The Fresh Loaf

News & Information for Amateur Bakers and Artisan Bread Enthusiasts


chefcecilia's picture


Hello Fellow bakers,

I made a Brioche loaf.  The recipe required the loaf to bake seam side up.  I wanted a smooth crust so I baked it seam side down but the gases in the bread cracked open the top anyways, Does anyone have any sugestions or answer's as to why my brioche is so gassy??


wadam's picture

This doesn't actually answer your question, but it may provide you with better results:  when I've baked brioche in a loaf-pan, I have done so in the brioche nanterre style.  Instead of forming one big shaped loaf, I've made two rows of dough balls in the pan that then rise and fuse together.  Using that method, I've had nothing but good luck.

audra36274's picture

and a beautiful loaf as well.


chefcecilia's picture

I'm going to try that Thnaks for the sugestion.  I let you know if that helps.

executor's picture

I dont know the amount of yeast recomended for your recipe, nor the amount of butter and sugar you have used, but in the majority of cases of Brioche, you have to let the dough rise until it has more than doubled it original size. Otherwise, thats exactly what happens. Briox sometimes is a bit dificult to make, because of the slow process that its dough envolves. The yeast activity was probably very strong yet when you put the loaf into the oven. Try let the dough rise, once it's shaped, for a couple of hours before you finally bake it.

chefcecilia's picture

Well here's the recipe

1/2 cup warm water

2 1/4 teaspoon yeast

3 Tbl sugar

6 eggs

4 1/4 cups flour

2 tsp salt

1/2 # unsalted butter


This dough I have been letting rise overnight and then the next day having a two hour second rise before baking.  Ideally I would like a sweeter brioche not so (poofy) Any sugesstions would be appriciated Thanks



executor's picture

Well, I can see one thing in that recipe that I personally don't like: Too much salt. The recipe indicates about 2,6% but you shouldn't use more than a 2% for a french Briox.

And, talking about rising the dough, I suggest that the dough must rest for 1 hour before you put it into the refrigerator overnight. After you shape the loaf it's just fine to let it rise for about 2 hours, but this process can take even about 4 hours on a cold day. What I do some times is to pre heat the oven at 30°C and then I turn off the oven and let the loaf rest in there until it doubles its size. Also you have to pre heat the oven for about 10 min. before baking.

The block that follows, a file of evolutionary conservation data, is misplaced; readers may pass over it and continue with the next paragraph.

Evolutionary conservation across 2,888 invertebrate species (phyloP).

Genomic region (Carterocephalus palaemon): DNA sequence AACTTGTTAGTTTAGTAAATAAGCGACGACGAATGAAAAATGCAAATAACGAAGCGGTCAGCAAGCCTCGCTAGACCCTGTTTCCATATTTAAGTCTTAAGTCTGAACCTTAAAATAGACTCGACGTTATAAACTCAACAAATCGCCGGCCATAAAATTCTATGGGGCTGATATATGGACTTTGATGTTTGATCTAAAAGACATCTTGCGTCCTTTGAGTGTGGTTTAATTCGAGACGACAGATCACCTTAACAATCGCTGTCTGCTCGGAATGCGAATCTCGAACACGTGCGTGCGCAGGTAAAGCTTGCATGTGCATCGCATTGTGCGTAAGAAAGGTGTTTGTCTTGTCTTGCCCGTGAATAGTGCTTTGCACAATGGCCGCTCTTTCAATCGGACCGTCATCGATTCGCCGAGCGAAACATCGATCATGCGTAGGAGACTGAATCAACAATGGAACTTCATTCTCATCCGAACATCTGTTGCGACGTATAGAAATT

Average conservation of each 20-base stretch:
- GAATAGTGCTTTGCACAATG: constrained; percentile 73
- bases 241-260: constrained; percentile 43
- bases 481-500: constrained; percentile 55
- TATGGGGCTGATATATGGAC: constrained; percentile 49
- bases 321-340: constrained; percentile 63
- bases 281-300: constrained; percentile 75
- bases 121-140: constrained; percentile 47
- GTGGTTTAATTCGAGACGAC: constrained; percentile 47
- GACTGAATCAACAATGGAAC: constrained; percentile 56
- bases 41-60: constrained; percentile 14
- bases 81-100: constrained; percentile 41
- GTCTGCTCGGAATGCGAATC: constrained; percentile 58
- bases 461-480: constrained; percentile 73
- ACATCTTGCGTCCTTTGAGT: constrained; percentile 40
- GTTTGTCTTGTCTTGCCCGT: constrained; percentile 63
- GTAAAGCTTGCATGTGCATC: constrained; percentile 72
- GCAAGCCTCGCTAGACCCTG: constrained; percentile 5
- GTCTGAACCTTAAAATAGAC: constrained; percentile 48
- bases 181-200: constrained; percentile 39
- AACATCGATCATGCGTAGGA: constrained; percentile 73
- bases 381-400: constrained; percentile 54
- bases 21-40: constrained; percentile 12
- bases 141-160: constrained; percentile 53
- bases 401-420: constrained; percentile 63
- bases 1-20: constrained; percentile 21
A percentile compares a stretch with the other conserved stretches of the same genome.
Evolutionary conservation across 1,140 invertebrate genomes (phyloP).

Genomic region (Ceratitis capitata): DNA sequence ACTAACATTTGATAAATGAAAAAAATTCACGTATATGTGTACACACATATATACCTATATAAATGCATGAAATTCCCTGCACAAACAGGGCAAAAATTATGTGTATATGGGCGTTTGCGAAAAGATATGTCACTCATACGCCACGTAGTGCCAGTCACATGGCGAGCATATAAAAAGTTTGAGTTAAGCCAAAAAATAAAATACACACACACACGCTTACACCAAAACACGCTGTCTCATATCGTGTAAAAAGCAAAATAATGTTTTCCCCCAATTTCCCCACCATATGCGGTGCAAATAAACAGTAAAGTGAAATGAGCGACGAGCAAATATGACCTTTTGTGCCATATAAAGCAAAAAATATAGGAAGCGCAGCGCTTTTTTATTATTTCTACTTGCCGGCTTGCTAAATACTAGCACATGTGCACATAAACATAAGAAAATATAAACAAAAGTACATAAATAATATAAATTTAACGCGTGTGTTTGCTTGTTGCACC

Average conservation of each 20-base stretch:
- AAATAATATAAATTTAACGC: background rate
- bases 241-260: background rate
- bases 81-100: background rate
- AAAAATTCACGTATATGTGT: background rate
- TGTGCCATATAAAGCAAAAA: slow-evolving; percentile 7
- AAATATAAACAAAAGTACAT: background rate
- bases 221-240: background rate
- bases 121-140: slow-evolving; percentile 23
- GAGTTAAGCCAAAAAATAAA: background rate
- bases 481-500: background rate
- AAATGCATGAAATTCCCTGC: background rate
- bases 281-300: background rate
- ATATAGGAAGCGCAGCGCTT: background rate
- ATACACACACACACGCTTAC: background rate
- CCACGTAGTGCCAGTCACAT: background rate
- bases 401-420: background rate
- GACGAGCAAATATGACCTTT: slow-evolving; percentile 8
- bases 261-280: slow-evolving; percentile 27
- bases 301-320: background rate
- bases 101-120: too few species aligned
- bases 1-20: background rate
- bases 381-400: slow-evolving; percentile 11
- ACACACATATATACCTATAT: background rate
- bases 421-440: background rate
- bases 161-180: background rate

But I believe that the best way to get a perfect Briox loaf is to make sure the glutten is fully (and in case of Brioche I really mean "fully") developed. When you take a piece of the dough and you stretch it until you can almost see trough it then you know that you have an elastic dough that won't easily rip in the oven.

In Brioche's dough some times I have had to knead for about 25 min. in order to get a nice glutten window.

Take a look at this example picture:

Ok, also if you want a sweet brioche you must rise the amount of sugar you are using near to the 20% instead of the 8% you are using, as a result of this change you will have to rise the amount of yeast (I guess you are using instant yeast) to 1,8% instead of th 1,2% indicated in the recipe. Also your dough will become a little bit more sticky, and you'll have to knead a bit more, but trust me it's worth it.

So the recipe will change to this:

4 1/4 cups flour

1/2 cup water

3 teaspoon intant yeast

1/2 cup sugar

5 eggs

3 egg yolks (I change 1 egg for the equivalent in egg yolks so you'll get a nice yellow tone in you briox crumb)

1 1/2 tsp salt

1/2 cup unsalted butter


Oh I almost forgot, You have to knead for about 10 minutes before adding the cool butter to the dough, then keep kneading (and kneading and kneading...).

These are my suggestions. I hope this help you a little. Have a nice baking.